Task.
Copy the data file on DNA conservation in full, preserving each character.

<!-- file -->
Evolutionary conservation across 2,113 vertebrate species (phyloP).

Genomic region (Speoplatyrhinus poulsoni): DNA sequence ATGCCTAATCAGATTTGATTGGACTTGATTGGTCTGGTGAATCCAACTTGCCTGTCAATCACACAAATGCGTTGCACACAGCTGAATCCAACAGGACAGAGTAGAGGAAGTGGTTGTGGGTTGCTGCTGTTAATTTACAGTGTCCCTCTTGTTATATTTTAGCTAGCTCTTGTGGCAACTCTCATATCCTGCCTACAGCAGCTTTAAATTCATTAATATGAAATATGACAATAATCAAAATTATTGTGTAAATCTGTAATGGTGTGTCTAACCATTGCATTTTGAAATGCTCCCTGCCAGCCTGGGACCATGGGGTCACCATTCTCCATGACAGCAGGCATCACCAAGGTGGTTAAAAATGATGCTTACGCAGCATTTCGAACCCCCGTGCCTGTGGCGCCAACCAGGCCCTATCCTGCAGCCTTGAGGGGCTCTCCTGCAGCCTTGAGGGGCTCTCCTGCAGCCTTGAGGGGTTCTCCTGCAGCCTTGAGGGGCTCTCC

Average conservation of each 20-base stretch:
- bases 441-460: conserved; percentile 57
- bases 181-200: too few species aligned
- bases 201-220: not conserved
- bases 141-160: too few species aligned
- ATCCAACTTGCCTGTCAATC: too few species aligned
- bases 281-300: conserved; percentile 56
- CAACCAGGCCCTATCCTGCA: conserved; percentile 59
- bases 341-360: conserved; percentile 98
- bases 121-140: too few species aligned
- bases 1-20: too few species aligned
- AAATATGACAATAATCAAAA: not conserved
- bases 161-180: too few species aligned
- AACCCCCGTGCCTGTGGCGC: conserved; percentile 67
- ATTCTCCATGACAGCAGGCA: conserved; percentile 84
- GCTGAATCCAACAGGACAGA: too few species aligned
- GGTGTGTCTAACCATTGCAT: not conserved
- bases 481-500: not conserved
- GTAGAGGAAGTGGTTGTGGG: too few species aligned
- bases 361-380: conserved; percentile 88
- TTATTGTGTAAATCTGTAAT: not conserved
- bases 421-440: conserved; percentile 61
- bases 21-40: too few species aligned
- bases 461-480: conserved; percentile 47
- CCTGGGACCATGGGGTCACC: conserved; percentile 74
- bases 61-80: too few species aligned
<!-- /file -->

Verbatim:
Evolutionary conservation across 2,113 vertebrate species (phyloP).

Genomic region (Speoplatyrhinus poulsoni): DNA sequence ATGCCTAATCAGATTTGATTGGACTTGATTGGTCTGGTGAATCCAACTTGCCTGTCAATCACACAAATGCGTTGCACACAGCTGAATCCAACAGGACAGAGTAGAGGAAGTGGTTGTGGGTTGCTGCTGTTAATTTACAGTGTCCCTCTTGTTATATTTTAGCTAGCTCTTGTGGCAACTCTCATATCCTGCCTACAGCAGCTTTAAATTCATTAATATGAAATATGACAATAATCAAAATTATTGTGTAAATCTGTAATGGTGTGTCTAACCATTGCATTTTGAAATGCTCCCTGCCAGCCTGGGACCATGGGGTCACCATTCTCCATGACAGCAGGCATCACCAAGGTGGTTAAAAATGATGCTTACGCAGCATTTCGAACCCCCGTGCCTGTGGCGCCAACCAGGCCCTATCCTGCAGCCTTGAGGGGCTCTCCTGCAGCCTTGAGGGGCTCTCCTGCAGCCTTGAGGGGTTCTCCTGCAGCCTTGAGGGGCTCTCC

Average conservation of each 20-base stretch:
- bases 441-460: conserved; percentile 57
- bases 181-200: too few species aligned
- bases 201-220: not conserved
- bases 141-160: too few species aligned
- ATCCAACTTGCCTGTCAATC: too few species aligned
- bases 281-300: conserved; percentile 56
- CAACCAGGCCCTATCCTGCA: conserved; percentile 59
- bases 341-360: conserved; percentile 98
- bases 121-140: too few species aligned
- bases 1-20: too few species aligned
- AAATATGACAATAATCAAAA: not conserved
- bases 161-180: too few species aligned
- AACCCCCGTGCCTGTGGCGC: conserved; percentile 67
- ATTCTCCATGACAGCAGGCA: conserved; percentile 84
- GCTGAATCCAACAGGACAGA: too few species aligned
- GGTGTGTCTAACCATTGCAT: not conserved
- bases 481-500: not conserved
- GTAGAGGAAGTGGTTGTGGG: too few species aligned
- bases 361-380: conserved; percentile 88
- TTATTGTGTAAATCTGTAAT: not conserved
- bases 421-440: conserved; percentile 61
- bases 21-40: too few species aligned
- bases 461-480: conserved; percentile 47
- CCTGGGACCATGGGGTCACC: conserved; percentile 74
- bases 61-80: too few species aligned